We have collaborated with Heatherwick Studio to design a pastoral cancer care centre at St James’s University Hospital in Leeds. This unique project comprises three ‘pot’ structures with branching timber fins that support a heavily landscaped roof.
Cancer care centre in Leeds comprising a trio of interconnected timber pots with landscaped roofs
The project originally took its inspiration from plant pots, providing a green respite from the surrounding hospital environment, visually distinct and welcoming for both patients and visitors.
The site was previously used as a car park but later left as a steep slope with light planting and trees. This made ground was significantly deep, and the poor structural quality of the underlying soil meant that particular attention was needed on the substructure design. The confirmed presence of landfill gases is also a significant risk to the project both during and after construction.
A multi-storey car park which serves St James’s Hospital neighbours the site and the importance of leaving its foundations undisturbed during excavation had to be considered.
The foundation will be a shallow raft with steps to facilitate the change in ground level across the site. This approach reduces the amount of excavation required and will need retaining wall elements, providing additional stiffness. The raft will also allow gases released from the made ground to be ventilated effectively and safely. The steep site means that additional retaining will be required to support the surrounding 4.5 m-high landscaped area, for which an exposed aggregate, reinforced concrete wall is considered the best solution.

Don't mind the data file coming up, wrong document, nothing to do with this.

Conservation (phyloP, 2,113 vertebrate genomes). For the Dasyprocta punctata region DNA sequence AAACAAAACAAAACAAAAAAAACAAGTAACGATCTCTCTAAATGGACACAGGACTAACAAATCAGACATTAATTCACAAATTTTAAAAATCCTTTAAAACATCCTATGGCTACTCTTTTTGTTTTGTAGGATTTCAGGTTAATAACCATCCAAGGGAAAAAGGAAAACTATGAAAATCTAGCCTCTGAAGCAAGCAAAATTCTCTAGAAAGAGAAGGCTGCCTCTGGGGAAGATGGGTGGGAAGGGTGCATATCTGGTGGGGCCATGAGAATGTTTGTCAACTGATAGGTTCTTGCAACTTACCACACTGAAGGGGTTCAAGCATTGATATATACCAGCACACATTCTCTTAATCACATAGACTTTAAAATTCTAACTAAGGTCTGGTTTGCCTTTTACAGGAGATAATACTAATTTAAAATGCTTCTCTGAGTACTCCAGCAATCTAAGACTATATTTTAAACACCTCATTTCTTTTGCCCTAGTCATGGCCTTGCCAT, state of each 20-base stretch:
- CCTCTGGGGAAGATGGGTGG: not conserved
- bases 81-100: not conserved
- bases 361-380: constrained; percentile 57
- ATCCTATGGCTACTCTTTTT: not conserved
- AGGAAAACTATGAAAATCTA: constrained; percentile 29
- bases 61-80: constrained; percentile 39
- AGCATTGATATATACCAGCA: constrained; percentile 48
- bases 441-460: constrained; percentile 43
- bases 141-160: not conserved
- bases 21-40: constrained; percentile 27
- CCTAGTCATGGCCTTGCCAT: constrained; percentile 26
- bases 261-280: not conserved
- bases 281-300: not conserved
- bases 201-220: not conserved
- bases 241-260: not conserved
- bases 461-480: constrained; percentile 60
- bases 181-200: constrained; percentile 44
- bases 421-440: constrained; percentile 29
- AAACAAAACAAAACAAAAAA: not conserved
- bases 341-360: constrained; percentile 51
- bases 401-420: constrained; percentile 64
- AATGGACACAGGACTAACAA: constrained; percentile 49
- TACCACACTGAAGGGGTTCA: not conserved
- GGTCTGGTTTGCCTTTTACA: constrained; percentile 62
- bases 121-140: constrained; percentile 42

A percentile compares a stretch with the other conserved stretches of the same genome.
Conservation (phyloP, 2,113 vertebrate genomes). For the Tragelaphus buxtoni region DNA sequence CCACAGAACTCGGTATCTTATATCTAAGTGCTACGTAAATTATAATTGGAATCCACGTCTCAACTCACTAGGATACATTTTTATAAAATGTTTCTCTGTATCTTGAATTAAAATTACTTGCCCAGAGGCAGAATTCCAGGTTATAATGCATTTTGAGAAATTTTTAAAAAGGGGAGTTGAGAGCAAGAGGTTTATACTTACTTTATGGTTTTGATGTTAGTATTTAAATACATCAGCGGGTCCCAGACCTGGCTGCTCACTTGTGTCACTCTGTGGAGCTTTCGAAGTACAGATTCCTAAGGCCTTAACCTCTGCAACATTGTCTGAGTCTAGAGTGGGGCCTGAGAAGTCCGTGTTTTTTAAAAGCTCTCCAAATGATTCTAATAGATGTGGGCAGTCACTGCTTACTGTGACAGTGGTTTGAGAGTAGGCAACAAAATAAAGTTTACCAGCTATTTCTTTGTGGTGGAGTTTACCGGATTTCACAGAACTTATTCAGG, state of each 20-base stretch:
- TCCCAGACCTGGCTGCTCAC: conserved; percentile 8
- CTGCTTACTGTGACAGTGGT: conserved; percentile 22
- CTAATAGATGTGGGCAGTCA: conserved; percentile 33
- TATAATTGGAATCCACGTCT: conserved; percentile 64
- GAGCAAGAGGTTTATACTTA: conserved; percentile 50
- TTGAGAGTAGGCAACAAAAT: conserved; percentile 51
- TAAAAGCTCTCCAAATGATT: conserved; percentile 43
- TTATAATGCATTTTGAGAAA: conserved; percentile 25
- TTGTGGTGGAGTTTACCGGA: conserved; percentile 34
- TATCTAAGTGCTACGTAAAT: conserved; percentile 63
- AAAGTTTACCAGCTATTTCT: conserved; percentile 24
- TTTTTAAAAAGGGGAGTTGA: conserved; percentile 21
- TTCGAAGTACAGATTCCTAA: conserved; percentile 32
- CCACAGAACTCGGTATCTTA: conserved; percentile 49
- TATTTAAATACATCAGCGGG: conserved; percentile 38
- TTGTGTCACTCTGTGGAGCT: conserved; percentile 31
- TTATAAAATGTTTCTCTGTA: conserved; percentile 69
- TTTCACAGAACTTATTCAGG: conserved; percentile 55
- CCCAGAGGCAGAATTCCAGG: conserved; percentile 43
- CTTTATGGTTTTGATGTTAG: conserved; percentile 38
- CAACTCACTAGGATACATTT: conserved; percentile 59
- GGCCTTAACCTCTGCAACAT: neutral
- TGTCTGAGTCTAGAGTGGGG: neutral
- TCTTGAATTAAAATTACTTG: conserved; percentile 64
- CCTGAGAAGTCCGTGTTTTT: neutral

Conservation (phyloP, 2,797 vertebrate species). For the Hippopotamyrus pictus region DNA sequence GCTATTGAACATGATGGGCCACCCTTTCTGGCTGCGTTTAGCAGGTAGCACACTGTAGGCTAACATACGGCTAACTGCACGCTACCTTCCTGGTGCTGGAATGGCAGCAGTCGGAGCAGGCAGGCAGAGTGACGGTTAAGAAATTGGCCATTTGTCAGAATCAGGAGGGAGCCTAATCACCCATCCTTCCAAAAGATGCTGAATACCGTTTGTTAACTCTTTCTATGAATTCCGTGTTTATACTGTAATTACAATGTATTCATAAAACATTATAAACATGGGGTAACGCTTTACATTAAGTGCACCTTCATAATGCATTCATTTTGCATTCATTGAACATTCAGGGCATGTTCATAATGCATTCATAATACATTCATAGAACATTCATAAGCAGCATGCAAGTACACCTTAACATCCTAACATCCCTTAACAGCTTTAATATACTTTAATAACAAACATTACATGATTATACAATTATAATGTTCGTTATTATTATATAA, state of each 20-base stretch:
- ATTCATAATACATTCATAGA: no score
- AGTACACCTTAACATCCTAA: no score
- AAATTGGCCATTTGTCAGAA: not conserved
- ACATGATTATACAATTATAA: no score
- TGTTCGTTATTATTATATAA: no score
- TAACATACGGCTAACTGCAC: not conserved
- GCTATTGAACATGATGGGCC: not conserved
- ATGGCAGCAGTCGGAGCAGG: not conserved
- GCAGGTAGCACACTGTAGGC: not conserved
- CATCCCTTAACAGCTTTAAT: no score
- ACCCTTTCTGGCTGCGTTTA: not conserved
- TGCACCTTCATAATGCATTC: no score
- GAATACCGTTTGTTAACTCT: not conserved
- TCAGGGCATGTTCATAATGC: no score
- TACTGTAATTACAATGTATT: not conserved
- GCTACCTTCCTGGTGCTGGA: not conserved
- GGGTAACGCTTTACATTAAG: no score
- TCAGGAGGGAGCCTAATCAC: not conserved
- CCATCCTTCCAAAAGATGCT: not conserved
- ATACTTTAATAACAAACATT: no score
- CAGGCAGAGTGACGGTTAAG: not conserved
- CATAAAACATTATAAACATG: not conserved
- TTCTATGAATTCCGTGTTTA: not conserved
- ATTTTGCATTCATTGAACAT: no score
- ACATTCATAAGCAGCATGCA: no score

The superstructure comprises three small structures, referred to as ‘pots’, with branching roofs to create central circulation spaces intersected by glazing. The pots are formed of traditional timber stud walls, integrating the glulam fins within their build-up. The pot walls and glulam fins support the CLT roof panels, with the glulam fins contributing to the stiffness of the structural system, controlling deflections.
A number of large transfer paths exist, where larger fins are provided. These larger fins splice an engineered hardwood product within its build-up to provide increased structural capacity and stiffness to areas of the system that require it.